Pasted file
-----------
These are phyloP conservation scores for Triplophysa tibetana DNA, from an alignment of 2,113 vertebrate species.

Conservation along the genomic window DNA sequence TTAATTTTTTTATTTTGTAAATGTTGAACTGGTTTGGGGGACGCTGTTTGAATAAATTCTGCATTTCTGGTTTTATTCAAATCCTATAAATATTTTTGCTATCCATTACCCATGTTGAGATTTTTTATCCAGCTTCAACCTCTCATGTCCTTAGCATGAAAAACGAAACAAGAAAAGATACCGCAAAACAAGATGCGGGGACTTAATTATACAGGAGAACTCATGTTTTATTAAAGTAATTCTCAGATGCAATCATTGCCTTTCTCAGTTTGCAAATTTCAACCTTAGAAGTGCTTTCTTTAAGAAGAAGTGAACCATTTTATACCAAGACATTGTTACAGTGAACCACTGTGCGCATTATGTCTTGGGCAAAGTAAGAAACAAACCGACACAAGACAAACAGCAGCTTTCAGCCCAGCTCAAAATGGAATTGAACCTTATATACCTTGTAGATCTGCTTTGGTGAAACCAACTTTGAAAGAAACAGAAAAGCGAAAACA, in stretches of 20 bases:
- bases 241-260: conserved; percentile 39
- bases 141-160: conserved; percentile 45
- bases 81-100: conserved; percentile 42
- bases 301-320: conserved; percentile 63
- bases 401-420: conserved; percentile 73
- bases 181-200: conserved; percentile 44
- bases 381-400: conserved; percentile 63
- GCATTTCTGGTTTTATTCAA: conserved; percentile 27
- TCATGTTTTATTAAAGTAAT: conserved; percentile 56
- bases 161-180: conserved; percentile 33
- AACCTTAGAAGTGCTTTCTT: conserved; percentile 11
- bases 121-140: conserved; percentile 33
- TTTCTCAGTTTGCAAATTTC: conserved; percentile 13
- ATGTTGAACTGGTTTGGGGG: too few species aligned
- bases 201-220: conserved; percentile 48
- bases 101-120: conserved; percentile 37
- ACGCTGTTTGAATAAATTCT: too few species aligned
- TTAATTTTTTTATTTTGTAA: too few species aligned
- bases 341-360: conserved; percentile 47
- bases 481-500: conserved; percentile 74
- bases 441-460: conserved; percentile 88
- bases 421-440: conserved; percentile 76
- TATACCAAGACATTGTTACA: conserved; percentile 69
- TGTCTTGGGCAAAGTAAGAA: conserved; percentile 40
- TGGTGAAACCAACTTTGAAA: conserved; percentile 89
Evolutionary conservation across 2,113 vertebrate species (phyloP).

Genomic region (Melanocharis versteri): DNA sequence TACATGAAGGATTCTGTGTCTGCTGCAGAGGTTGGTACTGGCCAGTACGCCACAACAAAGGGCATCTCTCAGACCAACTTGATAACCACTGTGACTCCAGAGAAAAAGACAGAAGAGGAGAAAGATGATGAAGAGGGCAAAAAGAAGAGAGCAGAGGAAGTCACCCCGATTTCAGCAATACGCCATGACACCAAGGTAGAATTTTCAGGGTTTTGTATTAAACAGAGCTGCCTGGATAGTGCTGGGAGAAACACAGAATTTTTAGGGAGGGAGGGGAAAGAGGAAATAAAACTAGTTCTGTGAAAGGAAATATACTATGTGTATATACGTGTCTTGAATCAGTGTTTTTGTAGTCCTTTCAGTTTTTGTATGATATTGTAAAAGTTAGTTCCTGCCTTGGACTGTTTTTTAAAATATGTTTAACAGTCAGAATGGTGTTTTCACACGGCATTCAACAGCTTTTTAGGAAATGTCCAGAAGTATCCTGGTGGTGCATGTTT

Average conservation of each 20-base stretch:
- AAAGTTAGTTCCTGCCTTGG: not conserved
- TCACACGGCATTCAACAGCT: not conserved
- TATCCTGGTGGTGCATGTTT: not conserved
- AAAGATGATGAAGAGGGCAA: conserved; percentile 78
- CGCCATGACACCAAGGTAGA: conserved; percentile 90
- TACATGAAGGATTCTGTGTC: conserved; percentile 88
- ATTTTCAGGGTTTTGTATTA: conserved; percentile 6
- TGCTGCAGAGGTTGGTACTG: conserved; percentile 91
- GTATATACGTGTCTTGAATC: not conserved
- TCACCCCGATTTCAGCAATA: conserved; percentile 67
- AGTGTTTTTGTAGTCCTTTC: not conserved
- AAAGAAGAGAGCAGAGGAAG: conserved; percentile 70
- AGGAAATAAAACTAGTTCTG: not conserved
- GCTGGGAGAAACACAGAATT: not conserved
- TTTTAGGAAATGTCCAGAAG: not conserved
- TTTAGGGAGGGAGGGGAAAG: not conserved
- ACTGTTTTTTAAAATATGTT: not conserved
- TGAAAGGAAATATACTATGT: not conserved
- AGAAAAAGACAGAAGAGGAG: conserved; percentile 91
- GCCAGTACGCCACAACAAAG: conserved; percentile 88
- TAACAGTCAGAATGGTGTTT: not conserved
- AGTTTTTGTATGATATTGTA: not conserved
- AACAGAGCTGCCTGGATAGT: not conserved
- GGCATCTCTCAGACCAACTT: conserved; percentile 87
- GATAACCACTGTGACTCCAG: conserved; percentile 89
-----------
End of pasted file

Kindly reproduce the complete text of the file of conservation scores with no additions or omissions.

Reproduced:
These are phyloP conservation scores for Triplophysa tibetana DNA, from an alignment of 2,113 vertebrate species.

Conservation along the genomic window DNA sequence TTAATTTTTTTATTTTGTAAATGTTGAACTGGTTTGGGGGACGCTGTTTGAATAAATTCTGCATTTCTGGTTTTATTCAAATCCTATAAATATTTTTGCTATCCATTACCCATGTTGAGATTTTTTATCCAGCTTCAACCTCTCATGTCCTTAGCATGAAAAACGAAACAAGAAAAGATACCGCAAAACAAGATGCGGGGACTTAATTATACAGGAGAACTCATGTTTTATTAAAGTAATTCTCAGATGCAATCATTGCCTTTCTCAGTTTGCAAATTTCAACCTTAGAAGTGCTTTCTTTAAGAAGAAGTGAACCATTTTATACCAAGACATTGTTACAGTGAACCACTGTGCGCATTATGTCTTGGGCAAAGTAAGAAACAAACCGACACAAGACAAACAGCAGCTTTCAGCCCAGCTCAAAATGGAATTGAACCTTATATACCTTGTAGATCTGCTTTGGTGAAACCAACTTTGAAAGAAACAGAAAAGCGAAAACA, in stretches of 20 bases:
- bases 241-260: conserved; percentile 39
- bases 141-160: conserved; percentile 45
- bases 81-100: conserved; percentile 42
- bases 301-320: conserved; percentile 63
- bases 401-420: conserved; percentile 73
- bases 181-200: conserved; percentile 44
- bases 381-400: conserved; percentile 63
- GCATTTCTGGTTTTATTCAA: conserved; percentile 27
- TCATGTTTTATTAAAGTAAT: conserved; percentile 56
- bases 161-180: conserved; percentile 33
- AACCTTAGAAGTGCTTTCTT: conserved; percentile 11
- bases 121-140: conserved; percentile 33
- TTTCTCAGTTTGCAAATTTC: conserved; percentile 13
- ATGTTGAACTGGTTTGGGGG: too few species aligned
- bases 201-220: conserved; percentile 48
- bases 101-120: conserved; percentile 37
- ACGCTGTTTGAATAAATTCT: too few species aligned
- TTAATTTTTTTATTTTGTAA: too few species aligned
- bases 341-360: conserved; percentile 47
- bases 481-500: conserved; percentile 74
- bases 441-460: conserved; percentile 88
- bases 421-440: conserved; percentile 76
- TATACCAAGACATTGTTACA: conserved; percentile 69
- TGTCTTGGGCAAAGTAAGAA: conserved; percentile 40
- TGGTGAAACCAACTTTGAAA: conserved; percentile 89
Evolutionary conservation across 2,113 vertebrate species (phyloP).

Genomic region (Melanocharis versteri): DNA sequence TACATGAAGGATTCTGTGTCTGCTGCAGAGGTTGGTACTGGCCAGTACGCCACAACAAAGGGCATCTCTCAGACCAACTTGATAACCACTGTGACTCCAGAGAAAAAGACAGAAGAGGAGAAAGATGATGAAGAGGGCAAAAAGAAGAGAGCAGAGGAAGTCACCCCGATTTCAGCAATACGCCATGACACCAAGGTAGAATTTTCAGGGTTTTGTATTAAACAGAGCTGCCTGGATAGTGCTGGGAGAAACACAGAATTTTTAGGGAGGGAGGGGAAAGAGGAAATAAAACTAGTTCTGTGAAAGGAAATATACTATGTGTATATACGTGTCTTGAATCAGTGTTTTTGTAGTCCTTTCAGTTTTTGTATGATATTGTAAAAGTTAGTTCCTGCCTTGGACTGTTTTTTAAAATATGTTTAACAGTCAGAATGGTGTTTTCACACGGCATTCAACAGCTTTTTAGGAAATGTCCAGAAGTATCCTGGTGGTGCATGTTT

Average conservation of each 20-base stretch:
- AAAGTTAGTTCCTGCCTTGG: not conserved
- TCACACGGCATTCAACAGCT: not conserved
- TATCCTGGTGGTGCATGTTT: not conserved
- AAAGATGATGAAGAGGGCAA: conserved; percentile 78
- CGCCATGACACCAAGGTAGA: conserved; percentile 90
- TACATGAAGGATTCTGTGTC: conserved; percentile 88
- ATTTTCAGGGTTTTGTATTA: conserved; percentile 6
- TGCTGCAGAGGTTGGTACTG: conserved; percentile 91
- GTATATACGTGTCTTGAATC: not conserved
- TCACCCCGATTTCAGCAATA: conserved; percentile 67
- AGTGTTTTTGTAGTCCTTTC: not conserved
- AAAGAAGAGAGCAGAGGAAG: conserved; percentile 70
- AGGAAATAAAACTAGTTCTG: not conserved
- GCTGGGAGAAACACAGAATT: not conserved
- TTTTAGGAAATGTCCAGAAG: not conserved
- TTTAGGGAGGGAGGGGAAAG: not conserved
- ACTGTTTTTTAAAATATGTT: not conserved
- TGAAAGGAAATATACTATGT: not conserved
- AGAAAAAGACAGAAGAGGAG: conserved; percentile 91
- GCCAGTACGCCACAACAAAG: conserved; percentile 88
- TAACAGTCAGAATGGTGTTT: not conserved
- AGTTTTTGTATGATATTGTA: not conserved
- AACAGAGCTGCCTGGATAGT: not conserved
- GGCATCTCTCAGACCAACTT: conserved; percentile 87
- GATAACCACTGTGACTCCAG: conserved; percentile 89